SEOUL, May 27 (Korea Bizwire) — South Korea plans to set up a body to address the World Health Organization’s decision to classify excessive gaming as an illness, while balancing the interests of the country’s high-profile gaming sector and growing concerns over gaming addiction, the government said Monday.
The WHO last week defined problems caused by excessive gaming as a disorder in the 11th Revision of the International Classification of Diseases (ICD-11).
Gaming disorder is defined by the WHO as “a pattern of gaming behavior (‘digital-gaming’ or ‘video-gaming’) characterized by impaired control over gaming, increasing priority given to gaming over other activities to the extent that gaming takes precedence over other interests and daily activities, and continuation or escalation of gaming despite the occurrence of negative consequences.”
“The consultative body will be made up of experts from the medical sector and all interested parties so as to discuss the matter,” the Ministry of Health and Welfare said.
The WHO outlined a grace period extending up to Jan. 1, 2022. In case of South Korea, due to regulatory processes, the classification may come into force around 2026, according to the ministry.
Parents of children, educators and some civic groups have urged local authorities to designate gaming disorder as a disease, but such a designation is strongly opposed by the gaming industry, as well as the culture ministry.
The gaming industry has created its own committee to review related concerns, stressing the matter needs to be examined in more detail.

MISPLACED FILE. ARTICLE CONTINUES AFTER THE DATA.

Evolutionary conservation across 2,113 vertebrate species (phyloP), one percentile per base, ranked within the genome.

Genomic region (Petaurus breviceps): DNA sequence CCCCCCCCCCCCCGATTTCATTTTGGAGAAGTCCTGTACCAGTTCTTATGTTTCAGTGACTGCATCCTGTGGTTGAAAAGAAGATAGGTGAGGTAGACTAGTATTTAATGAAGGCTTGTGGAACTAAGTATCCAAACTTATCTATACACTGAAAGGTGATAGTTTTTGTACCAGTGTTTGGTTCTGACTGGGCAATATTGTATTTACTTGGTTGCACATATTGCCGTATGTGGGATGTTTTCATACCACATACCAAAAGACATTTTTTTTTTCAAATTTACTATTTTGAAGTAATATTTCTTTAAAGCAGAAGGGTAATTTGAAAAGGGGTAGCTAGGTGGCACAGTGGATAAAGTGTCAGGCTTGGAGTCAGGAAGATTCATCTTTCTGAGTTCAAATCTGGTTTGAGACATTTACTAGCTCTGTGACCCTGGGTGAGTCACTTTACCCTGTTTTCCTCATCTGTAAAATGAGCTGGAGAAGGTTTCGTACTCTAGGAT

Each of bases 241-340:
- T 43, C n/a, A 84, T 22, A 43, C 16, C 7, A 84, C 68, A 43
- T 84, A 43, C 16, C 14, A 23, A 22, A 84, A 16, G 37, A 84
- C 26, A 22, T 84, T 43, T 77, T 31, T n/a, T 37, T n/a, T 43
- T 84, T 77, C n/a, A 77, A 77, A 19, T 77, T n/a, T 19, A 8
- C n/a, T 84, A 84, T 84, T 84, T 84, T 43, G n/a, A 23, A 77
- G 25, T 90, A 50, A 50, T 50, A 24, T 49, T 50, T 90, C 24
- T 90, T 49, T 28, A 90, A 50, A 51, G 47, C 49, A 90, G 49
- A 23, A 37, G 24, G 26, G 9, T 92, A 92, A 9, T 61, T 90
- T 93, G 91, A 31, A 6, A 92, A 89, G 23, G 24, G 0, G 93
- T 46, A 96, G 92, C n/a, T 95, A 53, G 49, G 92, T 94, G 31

“The WHO’s ICD-11 conflicts with the UN Convention on the Rights of the Child that emphasizes kids can participate fully in cultural and artistic activities,” the committee said.
It pointed out that even the American Psychiatric Association warned against making hasty decisions without carrying out sufficient research and examining relevant data.
The gaming industry has also balked at the WHO’s move, saying classifying excessive game playing as a disease only serves as an extreme restriction on the industry and “can’t be a fundamental solution” to addiction.
The country’s culture ministry also said it cannot accept the WHO’s decision, strongly opposing codifying gaming addiction as a disease, citing other factors that may influence such behavior.
The culture ministry argued that young people engage in compulsive gaming activities not simply because of games themselves but because of psychosocial factors, such as stress at school, lack of social support from teachers and peers and parental behavior.
From a clinical perspective, the ministry also claimed gaming doesn’t directly cause changes in the brain, and pre-existing conditions, such as attention deficit hyperactivity disorder, can result in compulsive gaming.
According to industry data, the gaming sector would suffer sales losses at home totaling 1.08 trillion won (US$912 million) in 2023, 2.13 trillion won in 2024 and 3.14 trillion won in 2025.
In overseas markets, an estimated 1.9 trillion won in losses is expected in 2025, the data showed.